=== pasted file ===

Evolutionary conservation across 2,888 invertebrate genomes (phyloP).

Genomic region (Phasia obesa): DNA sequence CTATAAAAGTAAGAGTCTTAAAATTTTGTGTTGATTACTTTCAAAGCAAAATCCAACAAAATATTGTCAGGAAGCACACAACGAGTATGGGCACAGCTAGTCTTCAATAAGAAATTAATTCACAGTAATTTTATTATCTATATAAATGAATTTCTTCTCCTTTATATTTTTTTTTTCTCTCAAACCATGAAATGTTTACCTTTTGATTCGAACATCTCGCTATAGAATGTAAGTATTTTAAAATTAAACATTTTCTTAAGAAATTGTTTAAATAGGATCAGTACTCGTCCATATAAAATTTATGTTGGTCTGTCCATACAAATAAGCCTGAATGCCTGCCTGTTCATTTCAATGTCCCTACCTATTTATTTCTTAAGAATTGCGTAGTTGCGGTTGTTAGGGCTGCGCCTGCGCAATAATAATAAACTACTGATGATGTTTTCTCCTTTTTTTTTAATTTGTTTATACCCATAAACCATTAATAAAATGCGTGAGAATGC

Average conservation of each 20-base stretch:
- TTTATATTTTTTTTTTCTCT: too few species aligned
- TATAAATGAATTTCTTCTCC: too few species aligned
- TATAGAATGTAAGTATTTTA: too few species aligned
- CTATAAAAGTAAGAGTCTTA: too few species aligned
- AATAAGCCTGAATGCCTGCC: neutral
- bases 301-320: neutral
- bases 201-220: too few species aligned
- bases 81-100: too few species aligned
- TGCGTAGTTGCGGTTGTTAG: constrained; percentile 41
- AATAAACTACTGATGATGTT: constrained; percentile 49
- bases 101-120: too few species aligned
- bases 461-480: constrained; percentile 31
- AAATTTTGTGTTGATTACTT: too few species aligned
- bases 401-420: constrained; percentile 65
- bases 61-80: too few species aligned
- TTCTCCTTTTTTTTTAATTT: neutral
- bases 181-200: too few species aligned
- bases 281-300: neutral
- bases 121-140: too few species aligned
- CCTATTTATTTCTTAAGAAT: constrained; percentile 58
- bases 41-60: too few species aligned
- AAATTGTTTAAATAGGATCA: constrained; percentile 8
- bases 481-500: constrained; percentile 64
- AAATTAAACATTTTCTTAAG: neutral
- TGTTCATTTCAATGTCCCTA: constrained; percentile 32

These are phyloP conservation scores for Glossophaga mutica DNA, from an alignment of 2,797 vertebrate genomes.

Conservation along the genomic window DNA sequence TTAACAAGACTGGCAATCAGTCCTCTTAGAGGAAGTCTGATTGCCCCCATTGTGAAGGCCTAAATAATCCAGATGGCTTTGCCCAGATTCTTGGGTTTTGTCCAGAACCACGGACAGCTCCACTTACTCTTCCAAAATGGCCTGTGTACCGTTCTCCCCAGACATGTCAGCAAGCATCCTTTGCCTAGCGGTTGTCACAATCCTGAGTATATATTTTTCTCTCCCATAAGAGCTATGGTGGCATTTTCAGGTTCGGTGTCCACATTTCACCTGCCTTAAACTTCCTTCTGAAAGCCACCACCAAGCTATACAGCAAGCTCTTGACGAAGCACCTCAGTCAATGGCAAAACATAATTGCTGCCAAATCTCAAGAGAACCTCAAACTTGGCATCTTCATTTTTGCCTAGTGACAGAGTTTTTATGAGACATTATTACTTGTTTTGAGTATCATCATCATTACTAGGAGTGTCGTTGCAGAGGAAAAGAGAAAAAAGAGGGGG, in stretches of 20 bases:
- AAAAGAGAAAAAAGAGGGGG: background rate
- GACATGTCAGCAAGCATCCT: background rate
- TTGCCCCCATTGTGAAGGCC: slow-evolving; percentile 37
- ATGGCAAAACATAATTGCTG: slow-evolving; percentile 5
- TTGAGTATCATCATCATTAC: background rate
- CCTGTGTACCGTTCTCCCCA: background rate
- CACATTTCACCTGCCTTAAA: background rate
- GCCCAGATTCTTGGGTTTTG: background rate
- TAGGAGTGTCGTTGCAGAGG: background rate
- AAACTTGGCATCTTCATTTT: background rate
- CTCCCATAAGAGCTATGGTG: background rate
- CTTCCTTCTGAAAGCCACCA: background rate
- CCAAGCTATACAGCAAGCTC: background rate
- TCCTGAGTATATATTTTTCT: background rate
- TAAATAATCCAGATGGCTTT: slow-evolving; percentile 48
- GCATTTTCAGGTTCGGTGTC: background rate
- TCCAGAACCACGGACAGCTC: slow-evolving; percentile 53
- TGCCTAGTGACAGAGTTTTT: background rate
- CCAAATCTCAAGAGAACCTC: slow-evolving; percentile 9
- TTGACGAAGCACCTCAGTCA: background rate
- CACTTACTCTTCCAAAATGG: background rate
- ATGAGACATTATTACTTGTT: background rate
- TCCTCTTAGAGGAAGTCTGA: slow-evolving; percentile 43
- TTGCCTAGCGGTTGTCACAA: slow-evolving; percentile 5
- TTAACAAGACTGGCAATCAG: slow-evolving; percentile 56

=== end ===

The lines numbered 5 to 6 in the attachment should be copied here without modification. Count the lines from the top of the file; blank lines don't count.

- TATAAATGAATTTCTTCTCC: too few species aligned
- TATAGAATGTAAGTATTTTA: too few species aligned